Series: The Texas Murder Files #2
Published by Berkley on 30th March 2021
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When former forensic photographer Miranda Rhoads moves to the seaside town of Lost Beach, she's decided to make her living as a wildlife photographer and put crime scenes behind her. But her plans are quickly upended when one morning, she comes across a couple sleeping in a canoe, entwined in an embrace. Looking closer, she realizes the man and woman aren't asleep--they've been murdered.
Detective Joel Breda sets out to find answers--not only about the unidentified victims in the marshy death scene, but also about the aloof and beautiful photographer who seems to know more about his investigation than he does.
As they begin to unravel the motivation of a merciless serial killer, Miranda and Joel must race against the clock to make an arrest before the killer can find them first.
As a former CSI, Miranda Rhoads’s move to the coast in the hopes of having a peaceful time doesn’t last long when she stumbles on a seemingly staged (and macabre) murder of 2 people. It’s a discovery that brings her back too closely to her old life just as a small-town detective whose intensity and confidence stir an attraction she doesn’t want to feel.
There’s much to like about Griffin’s writing, which is what brings me back over and over (and quite eagerly so) to her: the clear, concise descriptions, the perfect use of atmosphere and protagonists that are fleshed out enough that you could very well imagine them anchoring a crime drama series, a well-crafted plot and the bonus—a romance that you know you want to see out as the story progresses.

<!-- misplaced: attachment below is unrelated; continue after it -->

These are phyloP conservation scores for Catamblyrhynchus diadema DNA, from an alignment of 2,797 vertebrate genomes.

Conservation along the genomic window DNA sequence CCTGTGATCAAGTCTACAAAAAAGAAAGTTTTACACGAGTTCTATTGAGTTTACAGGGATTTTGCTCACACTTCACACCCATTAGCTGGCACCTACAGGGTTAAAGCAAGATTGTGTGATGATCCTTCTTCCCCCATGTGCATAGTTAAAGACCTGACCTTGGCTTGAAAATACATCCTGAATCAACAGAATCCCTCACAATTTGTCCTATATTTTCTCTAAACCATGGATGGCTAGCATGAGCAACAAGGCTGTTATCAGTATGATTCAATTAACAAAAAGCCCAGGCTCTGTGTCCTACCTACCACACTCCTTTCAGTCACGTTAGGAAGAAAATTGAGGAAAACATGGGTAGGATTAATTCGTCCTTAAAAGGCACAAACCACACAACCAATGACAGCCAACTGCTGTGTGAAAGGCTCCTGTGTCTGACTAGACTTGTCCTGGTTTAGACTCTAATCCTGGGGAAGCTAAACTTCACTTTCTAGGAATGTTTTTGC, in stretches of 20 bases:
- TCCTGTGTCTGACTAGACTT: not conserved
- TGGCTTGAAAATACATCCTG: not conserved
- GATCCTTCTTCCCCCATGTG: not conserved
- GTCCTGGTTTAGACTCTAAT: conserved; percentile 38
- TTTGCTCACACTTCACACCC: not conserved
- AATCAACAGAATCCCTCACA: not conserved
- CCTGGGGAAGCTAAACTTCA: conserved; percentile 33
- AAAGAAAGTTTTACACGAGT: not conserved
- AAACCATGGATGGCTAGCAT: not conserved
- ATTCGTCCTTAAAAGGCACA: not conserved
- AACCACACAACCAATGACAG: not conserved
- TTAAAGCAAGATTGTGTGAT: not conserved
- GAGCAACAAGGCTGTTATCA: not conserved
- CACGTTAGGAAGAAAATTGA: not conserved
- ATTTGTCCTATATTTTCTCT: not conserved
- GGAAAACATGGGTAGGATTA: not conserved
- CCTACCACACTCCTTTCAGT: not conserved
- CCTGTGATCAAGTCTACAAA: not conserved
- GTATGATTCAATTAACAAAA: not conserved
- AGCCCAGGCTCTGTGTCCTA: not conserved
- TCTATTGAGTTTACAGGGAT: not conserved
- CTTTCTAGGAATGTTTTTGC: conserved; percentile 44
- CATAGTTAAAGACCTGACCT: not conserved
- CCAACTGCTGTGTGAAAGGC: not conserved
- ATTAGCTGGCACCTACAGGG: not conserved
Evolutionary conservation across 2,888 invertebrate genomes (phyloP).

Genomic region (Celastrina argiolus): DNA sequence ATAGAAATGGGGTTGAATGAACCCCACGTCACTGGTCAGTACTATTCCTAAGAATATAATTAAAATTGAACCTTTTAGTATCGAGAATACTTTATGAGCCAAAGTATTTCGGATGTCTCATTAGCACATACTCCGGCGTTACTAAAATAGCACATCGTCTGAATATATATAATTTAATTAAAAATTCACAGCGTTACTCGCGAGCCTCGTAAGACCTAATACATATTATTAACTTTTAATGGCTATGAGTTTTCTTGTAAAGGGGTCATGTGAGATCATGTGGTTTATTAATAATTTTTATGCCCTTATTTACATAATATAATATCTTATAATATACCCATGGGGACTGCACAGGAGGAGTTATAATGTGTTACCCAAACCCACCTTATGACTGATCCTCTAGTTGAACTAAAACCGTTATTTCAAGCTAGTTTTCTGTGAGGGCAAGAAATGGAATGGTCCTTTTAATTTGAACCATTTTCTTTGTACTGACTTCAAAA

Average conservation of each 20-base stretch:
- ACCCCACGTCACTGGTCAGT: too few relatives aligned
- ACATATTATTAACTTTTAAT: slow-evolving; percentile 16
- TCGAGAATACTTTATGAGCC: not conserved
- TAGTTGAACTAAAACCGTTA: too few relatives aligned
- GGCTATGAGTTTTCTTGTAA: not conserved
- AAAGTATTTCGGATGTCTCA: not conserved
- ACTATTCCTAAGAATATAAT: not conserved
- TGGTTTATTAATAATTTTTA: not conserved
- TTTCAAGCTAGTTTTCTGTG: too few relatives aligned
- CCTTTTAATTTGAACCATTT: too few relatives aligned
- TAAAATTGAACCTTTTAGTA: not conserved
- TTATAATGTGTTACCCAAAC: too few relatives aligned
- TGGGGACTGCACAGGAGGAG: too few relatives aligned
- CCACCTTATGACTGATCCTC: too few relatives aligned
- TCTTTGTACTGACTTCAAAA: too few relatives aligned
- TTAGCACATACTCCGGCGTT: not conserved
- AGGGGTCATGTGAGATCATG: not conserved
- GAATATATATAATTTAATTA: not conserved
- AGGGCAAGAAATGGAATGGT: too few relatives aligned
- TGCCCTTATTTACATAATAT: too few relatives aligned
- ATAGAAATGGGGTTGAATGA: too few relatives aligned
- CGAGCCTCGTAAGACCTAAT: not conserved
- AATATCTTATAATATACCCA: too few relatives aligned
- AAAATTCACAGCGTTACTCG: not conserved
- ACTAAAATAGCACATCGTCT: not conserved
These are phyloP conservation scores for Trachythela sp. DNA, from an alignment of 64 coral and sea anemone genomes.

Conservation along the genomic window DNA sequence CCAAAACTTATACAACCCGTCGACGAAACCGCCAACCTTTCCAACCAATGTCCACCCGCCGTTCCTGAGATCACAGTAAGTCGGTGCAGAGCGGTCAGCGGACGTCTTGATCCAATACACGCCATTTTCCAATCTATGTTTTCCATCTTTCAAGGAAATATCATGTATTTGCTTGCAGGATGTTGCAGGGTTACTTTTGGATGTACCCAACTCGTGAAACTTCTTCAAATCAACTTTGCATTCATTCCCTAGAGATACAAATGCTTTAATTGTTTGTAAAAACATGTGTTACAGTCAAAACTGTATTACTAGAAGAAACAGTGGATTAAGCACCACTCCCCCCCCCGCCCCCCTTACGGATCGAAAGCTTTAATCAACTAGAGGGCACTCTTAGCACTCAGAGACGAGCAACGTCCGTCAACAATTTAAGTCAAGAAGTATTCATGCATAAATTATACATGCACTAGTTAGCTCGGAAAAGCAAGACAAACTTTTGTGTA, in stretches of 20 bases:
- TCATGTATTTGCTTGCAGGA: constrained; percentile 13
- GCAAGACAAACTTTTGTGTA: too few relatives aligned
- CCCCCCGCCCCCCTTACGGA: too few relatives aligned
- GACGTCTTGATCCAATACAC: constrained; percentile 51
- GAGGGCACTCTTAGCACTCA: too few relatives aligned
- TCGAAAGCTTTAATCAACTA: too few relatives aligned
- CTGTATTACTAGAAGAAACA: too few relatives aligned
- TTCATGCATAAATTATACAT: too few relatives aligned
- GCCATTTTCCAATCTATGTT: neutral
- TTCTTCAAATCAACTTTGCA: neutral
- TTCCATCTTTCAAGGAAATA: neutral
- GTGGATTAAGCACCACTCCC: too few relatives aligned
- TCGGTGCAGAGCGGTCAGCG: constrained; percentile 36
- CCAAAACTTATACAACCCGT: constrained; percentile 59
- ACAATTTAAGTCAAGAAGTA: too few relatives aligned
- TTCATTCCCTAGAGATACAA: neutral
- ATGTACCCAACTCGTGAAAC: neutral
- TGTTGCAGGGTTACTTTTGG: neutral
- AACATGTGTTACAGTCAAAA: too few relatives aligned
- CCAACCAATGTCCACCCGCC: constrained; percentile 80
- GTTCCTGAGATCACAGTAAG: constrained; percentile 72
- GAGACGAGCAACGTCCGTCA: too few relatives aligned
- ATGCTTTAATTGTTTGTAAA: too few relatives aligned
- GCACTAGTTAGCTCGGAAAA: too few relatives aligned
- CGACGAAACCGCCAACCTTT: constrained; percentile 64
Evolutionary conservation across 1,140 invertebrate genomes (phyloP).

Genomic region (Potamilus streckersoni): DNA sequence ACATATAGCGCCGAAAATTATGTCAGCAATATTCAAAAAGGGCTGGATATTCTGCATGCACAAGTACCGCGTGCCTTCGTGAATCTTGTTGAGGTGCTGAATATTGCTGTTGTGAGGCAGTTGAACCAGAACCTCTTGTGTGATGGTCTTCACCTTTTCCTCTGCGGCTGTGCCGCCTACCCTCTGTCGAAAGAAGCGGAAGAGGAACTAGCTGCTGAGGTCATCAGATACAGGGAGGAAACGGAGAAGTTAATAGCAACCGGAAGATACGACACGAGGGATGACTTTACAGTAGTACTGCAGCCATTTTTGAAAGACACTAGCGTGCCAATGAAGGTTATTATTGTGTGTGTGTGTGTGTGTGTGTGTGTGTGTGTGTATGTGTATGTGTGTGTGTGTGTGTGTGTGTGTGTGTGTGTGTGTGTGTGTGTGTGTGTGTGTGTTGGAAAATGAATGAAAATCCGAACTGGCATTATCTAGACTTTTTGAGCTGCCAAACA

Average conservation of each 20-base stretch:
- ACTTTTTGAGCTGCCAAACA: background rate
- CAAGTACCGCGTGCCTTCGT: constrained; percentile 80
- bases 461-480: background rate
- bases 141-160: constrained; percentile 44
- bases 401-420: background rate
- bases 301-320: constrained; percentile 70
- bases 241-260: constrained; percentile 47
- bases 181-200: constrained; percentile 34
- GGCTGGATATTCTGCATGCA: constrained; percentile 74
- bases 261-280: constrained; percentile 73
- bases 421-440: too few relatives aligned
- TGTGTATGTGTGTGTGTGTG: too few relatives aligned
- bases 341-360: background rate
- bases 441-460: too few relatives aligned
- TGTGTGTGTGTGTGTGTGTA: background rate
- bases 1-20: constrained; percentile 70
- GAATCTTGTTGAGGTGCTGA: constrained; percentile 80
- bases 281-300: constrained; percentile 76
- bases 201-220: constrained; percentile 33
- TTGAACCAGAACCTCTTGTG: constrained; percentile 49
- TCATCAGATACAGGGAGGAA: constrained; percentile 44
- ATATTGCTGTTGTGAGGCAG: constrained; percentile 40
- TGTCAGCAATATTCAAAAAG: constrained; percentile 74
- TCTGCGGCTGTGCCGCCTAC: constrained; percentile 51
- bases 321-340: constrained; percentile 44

The guess-whodunnit game begins from the start, amping up as Griffin builds on the urgent need to link all the threads that don’t seem to come together. In all, it is an engaging process of getting yourself to think and work backwards just as the characters do, involving symbols and ideology and the groups today that try to employ them for their own purposes.
On the other hand, the romance here is admittedly thin at times; the chemistry between Joel Breda and Miranda seems somewhat threadbare despite Griffin’s words insisting so without much showing in support of it. Both Miranda and Joel have pasts they are seemingly scarred by, but even those back-stories are hardly explored, written about only as a few lines as dialogue that comes and goes without making significant impact. The low-level conflict of coupling up when they work together is a simmering issue, though not one that’s blown out of proportion; both are easily competent in their professional lives even as they struggle personally in their growing relationship.
Miranda/Joel are likeable as they come, but I finished ‘Flight’ thinking that they became a couple who stood as solid as they could be as long as there was work tying them together after their rushed love declarations. Would they have been good together if they weren’t working together, if there wasn’t a crime scene between them? How well did they really know each other beyond the few exchanges they had about their personal lives?
‘Flight’ is a good standalone; it hardly registered that Bailey (Miranda’s sister) was actually the protagonist of the first book given there’s barely any kind of romantic continuity here. But if the murder mystery is something more important to you as a reader as opposed to the romantic subplot, then take heart, this is the kind of writing Griffin excels in.